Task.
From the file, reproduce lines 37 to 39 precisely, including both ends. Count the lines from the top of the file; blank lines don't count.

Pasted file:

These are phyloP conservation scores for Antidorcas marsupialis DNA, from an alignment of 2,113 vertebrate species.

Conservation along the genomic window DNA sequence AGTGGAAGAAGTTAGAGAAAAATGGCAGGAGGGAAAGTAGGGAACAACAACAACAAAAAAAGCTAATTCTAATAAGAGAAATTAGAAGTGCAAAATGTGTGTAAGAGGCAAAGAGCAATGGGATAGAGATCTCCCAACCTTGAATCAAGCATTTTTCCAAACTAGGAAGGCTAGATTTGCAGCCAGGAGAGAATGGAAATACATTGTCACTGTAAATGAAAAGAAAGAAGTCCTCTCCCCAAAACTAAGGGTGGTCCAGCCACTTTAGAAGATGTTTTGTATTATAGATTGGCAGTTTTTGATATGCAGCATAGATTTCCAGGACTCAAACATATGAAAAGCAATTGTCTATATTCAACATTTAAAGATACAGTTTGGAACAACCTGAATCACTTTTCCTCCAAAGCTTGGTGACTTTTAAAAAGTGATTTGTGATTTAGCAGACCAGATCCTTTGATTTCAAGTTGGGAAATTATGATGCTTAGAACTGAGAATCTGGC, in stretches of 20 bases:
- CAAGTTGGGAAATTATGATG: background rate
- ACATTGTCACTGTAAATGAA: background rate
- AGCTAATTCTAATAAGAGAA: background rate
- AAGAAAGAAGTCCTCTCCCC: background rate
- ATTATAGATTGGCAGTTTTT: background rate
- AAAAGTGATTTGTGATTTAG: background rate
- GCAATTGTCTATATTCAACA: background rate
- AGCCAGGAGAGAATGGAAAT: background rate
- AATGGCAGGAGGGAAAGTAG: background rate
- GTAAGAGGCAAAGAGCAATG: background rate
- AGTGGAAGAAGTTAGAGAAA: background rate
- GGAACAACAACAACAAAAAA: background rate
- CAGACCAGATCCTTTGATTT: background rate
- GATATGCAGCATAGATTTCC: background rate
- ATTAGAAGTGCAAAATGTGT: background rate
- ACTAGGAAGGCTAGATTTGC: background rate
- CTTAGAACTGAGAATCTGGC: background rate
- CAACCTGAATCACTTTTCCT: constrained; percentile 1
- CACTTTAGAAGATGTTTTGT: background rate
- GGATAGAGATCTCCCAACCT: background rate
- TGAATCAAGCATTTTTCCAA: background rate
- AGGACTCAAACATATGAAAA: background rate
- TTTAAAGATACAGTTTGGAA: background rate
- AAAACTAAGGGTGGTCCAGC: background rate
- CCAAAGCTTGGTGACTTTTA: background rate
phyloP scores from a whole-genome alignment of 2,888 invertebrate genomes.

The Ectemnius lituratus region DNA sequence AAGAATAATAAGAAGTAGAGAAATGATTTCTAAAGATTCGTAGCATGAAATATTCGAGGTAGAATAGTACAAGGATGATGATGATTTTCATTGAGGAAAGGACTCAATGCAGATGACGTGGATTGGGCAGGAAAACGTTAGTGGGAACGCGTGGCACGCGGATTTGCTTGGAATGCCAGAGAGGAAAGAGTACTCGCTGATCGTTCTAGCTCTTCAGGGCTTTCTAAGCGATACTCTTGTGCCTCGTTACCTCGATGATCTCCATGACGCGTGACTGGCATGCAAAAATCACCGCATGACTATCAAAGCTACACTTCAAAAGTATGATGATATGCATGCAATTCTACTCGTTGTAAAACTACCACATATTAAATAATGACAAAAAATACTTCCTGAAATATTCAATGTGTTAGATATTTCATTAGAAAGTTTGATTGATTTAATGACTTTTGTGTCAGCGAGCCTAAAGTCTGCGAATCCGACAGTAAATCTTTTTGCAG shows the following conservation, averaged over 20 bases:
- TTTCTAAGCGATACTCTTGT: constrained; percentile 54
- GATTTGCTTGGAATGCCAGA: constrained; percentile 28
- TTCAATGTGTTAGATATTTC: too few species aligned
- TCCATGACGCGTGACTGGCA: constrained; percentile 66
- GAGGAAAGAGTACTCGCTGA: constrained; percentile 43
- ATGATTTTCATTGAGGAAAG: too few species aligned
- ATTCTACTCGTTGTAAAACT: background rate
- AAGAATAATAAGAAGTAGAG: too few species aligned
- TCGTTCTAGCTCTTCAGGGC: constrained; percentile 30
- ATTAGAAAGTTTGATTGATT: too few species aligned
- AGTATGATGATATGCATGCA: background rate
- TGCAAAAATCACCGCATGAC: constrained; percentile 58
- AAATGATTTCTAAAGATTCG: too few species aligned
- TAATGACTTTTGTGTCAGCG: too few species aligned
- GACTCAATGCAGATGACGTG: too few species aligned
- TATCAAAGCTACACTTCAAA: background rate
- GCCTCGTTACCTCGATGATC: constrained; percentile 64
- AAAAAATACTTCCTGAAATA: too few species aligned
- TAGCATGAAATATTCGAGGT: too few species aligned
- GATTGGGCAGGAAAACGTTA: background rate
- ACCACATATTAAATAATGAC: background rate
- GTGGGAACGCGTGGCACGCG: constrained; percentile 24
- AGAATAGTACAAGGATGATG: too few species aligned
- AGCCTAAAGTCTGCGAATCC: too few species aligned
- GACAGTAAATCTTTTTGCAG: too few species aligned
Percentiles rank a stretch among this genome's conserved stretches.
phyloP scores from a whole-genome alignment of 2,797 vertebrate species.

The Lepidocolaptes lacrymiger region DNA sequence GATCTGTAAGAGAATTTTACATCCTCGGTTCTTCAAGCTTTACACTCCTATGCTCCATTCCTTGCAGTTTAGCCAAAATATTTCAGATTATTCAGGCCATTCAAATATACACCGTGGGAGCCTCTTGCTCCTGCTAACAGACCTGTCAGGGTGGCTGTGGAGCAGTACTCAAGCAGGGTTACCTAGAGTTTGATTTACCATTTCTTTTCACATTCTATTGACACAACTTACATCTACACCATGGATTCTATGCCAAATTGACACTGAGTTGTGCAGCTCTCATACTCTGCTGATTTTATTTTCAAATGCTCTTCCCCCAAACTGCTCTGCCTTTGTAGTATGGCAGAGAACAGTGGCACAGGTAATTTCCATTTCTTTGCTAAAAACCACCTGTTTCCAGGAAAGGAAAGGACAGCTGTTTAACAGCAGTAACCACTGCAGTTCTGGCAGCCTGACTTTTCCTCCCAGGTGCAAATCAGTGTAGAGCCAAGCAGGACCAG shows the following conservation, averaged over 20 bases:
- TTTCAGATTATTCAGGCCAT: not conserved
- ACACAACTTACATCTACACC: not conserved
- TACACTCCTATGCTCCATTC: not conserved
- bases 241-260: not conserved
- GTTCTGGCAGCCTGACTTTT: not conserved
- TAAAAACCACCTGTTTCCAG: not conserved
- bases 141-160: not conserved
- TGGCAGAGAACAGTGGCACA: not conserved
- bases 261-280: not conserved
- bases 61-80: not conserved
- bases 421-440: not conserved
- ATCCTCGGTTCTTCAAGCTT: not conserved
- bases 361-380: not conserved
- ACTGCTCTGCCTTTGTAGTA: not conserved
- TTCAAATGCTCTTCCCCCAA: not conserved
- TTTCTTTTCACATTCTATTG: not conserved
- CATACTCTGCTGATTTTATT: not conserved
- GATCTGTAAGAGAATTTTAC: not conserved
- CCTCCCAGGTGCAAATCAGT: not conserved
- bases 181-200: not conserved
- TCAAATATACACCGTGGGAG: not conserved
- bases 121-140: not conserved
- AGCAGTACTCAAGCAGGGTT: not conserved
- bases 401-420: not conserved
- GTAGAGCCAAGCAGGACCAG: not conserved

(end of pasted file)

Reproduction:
- AAGAATAATAAGAAGTAGAG: too few species aligned
- TCGTTCTAGCTCTTCAGGGC: constrained; percentile 30
- ATTAGAAAGTTTGATTGATT: too few species aligned